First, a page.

Along with my kilo of Indian Ocean anchovies, I got a doctor fish, a moonfish, a pomfret and some homegrown treats in the form of razor clams, spiky sea-urchins, an ink-drenched cuttlefish and the X-rated geoducks, lolling in tumescent splendour like bivalve porn stars.
C J Jackson, director of the Billingsgate Seafood Training School and co-author of Leith's Fish Bible, briskly accomplished the cleaning of my catch. "The pomfret will need gutting," she said, peering round this plumpish, near-circular creature. "The guts are going to be ... here! As long as you can see the anal vent, you can find the guts." She said that most fish were fairly easy to deal with "as long as you get rid of the head and gills, the guts and the bloodline you'll be OK. I tend to cook fish on the bone. It's tastier, like meat on the bone." Her first step with the doctor fish was to snip off the fearsome scalpels.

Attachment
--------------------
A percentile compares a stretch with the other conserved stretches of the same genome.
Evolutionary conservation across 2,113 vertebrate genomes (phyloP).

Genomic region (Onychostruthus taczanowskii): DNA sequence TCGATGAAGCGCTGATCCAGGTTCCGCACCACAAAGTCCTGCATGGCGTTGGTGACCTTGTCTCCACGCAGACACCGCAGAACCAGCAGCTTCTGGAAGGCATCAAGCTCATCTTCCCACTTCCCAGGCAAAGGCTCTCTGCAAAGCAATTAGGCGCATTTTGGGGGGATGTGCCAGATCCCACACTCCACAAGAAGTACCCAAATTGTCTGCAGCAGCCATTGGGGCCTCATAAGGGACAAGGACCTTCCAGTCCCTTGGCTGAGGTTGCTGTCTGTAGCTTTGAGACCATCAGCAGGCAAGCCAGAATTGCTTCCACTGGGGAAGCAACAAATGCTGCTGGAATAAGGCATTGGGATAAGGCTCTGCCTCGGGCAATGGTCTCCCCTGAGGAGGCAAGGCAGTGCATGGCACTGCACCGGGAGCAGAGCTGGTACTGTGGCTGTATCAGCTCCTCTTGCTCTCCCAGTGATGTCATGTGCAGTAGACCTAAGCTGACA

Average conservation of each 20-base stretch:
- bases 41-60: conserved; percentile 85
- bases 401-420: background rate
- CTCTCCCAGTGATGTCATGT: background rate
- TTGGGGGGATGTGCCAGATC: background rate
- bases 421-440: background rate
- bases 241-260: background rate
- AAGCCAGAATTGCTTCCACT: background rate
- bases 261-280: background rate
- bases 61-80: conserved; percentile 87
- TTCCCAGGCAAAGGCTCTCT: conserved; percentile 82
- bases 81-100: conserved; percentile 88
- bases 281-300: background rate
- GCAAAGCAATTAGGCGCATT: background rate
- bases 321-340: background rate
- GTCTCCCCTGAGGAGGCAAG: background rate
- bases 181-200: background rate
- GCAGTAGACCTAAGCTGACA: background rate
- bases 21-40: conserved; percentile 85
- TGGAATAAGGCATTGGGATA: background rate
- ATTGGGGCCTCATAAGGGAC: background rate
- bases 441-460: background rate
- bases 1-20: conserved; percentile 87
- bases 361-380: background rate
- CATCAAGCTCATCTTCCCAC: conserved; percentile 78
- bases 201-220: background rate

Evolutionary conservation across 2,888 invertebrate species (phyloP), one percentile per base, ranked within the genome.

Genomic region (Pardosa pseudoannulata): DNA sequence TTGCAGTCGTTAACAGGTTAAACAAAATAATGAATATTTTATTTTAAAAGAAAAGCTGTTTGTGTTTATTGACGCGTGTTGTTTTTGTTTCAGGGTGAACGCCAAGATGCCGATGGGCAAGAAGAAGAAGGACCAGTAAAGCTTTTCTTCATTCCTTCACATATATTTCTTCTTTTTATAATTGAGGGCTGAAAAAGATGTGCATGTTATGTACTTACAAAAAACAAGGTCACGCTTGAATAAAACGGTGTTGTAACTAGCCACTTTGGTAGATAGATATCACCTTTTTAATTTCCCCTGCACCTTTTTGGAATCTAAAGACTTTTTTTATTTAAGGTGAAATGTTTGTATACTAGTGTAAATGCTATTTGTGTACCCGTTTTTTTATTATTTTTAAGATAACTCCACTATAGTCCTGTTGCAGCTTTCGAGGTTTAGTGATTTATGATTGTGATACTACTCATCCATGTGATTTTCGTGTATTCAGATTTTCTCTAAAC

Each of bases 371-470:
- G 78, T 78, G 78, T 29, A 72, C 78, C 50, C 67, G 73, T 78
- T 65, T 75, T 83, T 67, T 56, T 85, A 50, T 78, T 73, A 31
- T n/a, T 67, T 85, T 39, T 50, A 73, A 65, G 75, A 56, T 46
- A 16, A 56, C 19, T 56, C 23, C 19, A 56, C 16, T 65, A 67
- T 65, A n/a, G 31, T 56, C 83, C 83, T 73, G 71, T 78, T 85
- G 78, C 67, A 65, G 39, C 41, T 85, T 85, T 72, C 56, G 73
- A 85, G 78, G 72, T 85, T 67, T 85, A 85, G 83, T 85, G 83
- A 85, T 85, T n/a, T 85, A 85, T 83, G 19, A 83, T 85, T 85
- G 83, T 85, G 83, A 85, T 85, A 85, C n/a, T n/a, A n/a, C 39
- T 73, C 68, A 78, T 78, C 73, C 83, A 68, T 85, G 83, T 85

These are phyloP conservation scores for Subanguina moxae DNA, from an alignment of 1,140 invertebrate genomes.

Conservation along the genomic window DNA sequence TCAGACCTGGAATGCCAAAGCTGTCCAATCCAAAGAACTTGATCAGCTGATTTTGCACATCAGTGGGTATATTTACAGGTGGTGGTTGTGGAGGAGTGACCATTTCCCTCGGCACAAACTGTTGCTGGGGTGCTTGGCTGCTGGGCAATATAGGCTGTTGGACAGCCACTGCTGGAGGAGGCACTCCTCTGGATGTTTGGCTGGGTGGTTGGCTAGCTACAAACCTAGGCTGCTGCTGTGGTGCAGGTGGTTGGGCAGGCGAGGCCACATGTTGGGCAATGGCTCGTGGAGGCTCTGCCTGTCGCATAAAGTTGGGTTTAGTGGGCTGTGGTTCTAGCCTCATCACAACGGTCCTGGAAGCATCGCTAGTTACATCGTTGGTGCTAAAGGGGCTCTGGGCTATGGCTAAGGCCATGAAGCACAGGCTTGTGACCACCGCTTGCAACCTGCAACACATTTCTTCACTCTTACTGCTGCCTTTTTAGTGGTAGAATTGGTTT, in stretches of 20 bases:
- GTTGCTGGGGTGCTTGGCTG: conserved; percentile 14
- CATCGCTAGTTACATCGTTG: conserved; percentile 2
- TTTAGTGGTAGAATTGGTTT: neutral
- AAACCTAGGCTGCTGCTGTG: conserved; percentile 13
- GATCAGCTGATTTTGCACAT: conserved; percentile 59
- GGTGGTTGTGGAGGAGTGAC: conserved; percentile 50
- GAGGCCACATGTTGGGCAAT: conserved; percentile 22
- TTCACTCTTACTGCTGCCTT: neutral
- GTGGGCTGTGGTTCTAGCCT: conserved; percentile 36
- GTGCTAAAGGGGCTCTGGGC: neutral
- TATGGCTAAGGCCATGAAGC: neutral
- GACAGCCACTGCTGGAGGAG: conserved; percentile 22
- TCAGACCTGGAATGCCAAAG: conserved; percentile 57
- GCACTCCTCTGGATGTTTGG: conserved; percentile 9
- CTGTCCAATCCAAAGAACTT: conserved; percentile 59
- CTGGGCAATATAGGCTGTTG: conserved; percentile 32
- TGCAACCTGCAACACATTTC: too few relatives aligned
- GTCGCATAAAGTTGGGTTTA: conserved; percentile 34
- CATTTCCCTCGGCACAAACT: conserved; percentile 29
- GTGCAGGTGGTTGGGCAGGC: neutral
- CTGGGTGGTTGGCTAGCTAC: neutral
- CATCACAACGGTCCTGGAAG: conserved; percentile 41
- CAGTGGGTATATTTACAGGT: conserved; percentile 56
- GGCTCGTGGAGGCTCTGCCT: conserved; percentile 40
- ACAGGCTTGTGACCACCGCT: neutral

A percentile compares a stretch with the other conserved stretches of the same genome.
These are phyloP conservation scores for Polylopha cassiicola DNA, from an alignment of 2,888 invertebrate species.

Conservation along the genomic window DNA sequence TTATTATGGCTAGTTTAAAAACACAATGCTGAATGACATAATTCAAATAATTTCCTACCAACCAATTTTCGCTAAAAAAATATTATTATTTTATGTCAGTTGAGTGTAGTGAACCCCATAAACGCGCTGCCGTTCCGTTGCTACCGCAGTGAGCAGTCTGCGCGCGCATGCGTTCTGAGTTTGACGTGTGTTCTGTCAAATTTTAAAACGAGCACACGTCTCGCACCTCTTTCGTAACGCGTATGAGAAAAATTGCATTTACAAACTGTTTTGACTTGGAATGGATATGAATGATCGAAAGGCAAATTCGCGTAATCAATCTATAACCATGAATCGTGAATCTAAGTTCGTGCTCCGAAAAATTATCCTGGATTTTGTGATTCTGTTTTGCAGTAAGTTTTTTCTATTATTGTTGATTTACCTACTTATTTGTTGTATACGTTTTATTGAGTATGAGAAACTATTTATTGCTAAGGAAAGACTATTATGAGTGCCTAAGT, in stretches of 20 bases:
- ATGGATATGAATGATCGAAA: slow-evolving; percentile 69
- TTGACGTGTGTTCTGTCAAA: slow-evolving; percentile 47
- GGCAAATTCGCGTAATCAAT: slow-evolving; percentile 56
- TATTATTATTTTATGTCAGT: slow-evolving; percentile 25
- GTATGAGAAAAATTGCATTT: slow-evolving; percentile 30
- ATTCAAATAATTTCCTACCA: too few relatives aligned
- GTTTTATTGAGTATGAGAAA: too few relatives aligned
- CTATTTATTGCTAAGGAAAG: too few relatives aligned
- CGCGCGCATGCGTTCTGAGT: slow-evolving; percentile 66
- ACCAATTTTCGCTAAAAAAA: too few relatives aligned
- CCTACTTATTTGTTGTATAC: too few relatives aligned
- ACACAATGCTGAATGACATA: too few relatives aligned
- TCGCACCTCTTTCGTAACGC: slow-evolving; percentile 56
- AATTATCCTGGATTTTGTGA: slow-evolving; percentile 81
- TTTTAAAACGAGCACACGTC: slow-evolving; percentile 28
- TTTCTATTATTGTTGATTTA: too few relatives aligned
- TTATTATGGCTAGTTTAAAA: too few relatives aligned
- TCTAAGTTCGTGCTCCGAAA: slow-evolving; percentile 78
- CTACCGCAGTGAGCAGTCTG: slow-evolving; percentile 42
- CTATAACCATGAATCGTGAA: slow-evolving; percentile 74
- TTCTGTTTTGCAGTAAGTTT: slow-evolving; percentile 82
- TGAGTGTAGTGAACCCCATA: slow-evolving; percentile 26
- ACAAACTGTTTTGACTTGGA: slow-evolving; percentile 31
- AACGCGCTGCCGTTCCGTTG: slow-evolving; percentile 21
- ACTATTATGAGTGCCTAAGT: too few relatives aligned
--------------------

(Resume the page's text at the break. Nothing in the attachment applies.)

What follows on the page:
Saturday, June 14, 2008
"This is for me the new squid"
Exceptionally appealing writing in Christopher Hirst's Independent feature on fish: